13 Songs, 55 Minutes

EDITORS’ NOTES

While it displays its author’s trademark atmospherics in abundance, For the Beauty of Wynona is a much more direct album than its predecessors. While Daniel Lanois is rightly famous for being able to generate melodies and rhythms from nothing more than the moisture in the air, songs like “Brother L.A.,” “Still Learning How to Crawl,” and “Lotta Love to Give” have a grit and propulsion that was a new look for Lanois. Rather than construct songs in layers, as one might paint on canvas, Lanois worked with a live band for Wynona, which gives the performances an old-fashioned spontaneity. As always, Lanois’ past collaborators left their mark on this work, and in the songs one hears reflections of U2 (“Waiting”), Bob Dylan (“Rocky World,” “The Unbreakable Chain”), and The Neville Brothers (“Indian Red”). At the foundation is American roots music: folk, country, and blues. The pleasure of Wynona is the way it combines otherworldly ambiance with the pared-down song structures of R&B, generating standouts like “The Messenger,” “Death of a Train,” and “Sleeping in the Devil’s Bed.”

EDITORS’ NOTES

While it displays its author’s trademark atmospherics in abundance, For the Beauty of Wynona is a much more direct album than its predecessors. While Daniel Lanois is rightly famous for being able to generate melodies and rhythms from nothing more than the moisture in the air, songs like “Brother L.A.,” “Still Learning How to Crawl,” and “Lotta Love to Give” have a grit and propulsion that was a new look for Lanois. Rather than construct songs in layers, as one might paint on canvas, Lanois worked with a live band for Wynona, which gives the performances an old-fashioned spontaneity. As always, Lanois’ past collaborators left their mark on this work, and in the songs one hears reflections of U2 (“Waiting”), Bob Dylan (“Rocky World,” “The Unbreakable Chain”), and The Neville Brothers (“Indian Red”). At the foundation is American roots music: folk, country, and blues. The pleasure of Wynona is the way it combines otherworldly ambiance with the pared-down song structures of R&B, generating standouts like “The Messenger,” “Death of a Train,” and “Sleeping in the Devil’s Bed.”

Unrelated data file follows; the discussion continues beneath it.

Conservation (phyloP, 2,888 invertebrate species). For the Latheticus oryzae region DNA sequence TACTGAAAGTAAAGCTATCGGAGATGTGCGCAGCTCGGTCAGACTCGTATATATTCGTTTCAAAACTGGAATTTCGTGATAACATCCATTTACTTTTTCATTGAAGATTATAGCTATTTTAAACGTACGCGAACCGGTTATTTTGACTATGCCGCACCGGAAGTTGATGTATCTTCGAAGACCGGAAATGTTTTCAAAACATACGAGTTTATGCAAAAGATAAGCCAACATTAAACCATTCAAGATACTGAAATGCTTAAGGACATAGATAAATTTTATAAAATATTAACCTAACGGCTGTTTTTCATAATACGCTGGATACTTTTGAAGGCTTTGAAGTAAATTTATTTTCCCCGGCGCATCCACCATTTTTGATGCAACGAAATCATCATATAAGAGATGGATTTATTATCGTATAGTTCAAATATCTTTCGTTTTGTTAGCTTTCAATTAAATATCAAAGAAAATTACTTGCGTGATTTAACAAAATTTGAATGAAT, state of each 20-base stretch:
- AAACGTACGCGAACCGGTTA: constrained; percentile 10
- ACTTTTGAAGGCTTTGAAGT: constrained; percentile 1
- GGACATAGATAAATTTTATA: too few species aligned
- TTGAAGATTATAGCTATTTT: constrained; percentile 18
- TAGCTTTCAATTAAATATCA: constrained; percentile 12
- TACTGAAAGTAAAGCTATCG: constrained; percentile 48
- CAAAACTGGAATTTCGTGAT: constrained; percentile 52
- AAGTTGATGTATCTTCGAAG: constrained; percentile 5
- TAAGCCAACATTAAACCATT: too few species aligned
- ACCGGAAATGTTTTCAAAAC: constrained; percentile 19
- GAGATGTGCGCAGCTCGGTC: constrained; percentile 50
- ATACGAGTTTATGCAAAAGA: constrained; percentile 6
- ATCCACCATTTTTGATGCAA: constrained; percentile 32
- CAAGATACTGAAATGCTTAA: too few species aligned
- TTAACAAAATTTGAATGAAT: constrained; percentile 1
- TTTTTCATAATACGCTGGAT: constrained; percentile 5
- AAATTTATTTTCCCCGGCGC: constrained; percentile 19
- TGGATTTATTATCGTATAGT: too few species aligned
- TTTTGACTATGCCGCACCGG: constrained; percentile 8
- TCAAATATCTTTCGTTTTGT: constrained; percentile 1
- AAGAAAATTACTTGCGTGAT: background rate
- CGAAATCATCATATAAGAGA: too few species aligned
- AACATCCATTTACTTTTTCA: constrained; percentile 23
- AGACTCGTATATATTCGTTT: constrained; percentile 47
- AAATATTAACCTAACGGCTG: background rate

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Ratings and Reviews

4.8 out of 5
12 Ratings

12 Ratings

A. Warner ,

This is a great record and you should buy it

This was our first introduction to Daniel Lanois other than as producer or, as we realized later, guest musician on other records. Every song on this album is a keeper, with the standouts being "Still Learning How to Crawl", "Sleeping in the Devil's Bed", and especially "The Collection of Marie Claire". Arrangements are wonderful, playing impeccable, Lanois' voice reminds of an old friend at the table, drinks at hand. I can't praise this record highly enough. Oh, and you've got to listen to it - ideally the first time - driving at night through some desolate area, the desert being ideal.

FloppyPillow ,

Solid.

After Acadie I was convinced no DL record was capable of holding a candle. I am happily wrong as this one
is a trophy. I know because I didn't like it on first listen... I put it away, came back to it put it down again and came back to it.... its one of THOSE records where it needs time to simmer and gets better and better. what a joy! Produced? duh! Overproduced? Nope. Masterfully simple with that signature second line providing ballast -as always.

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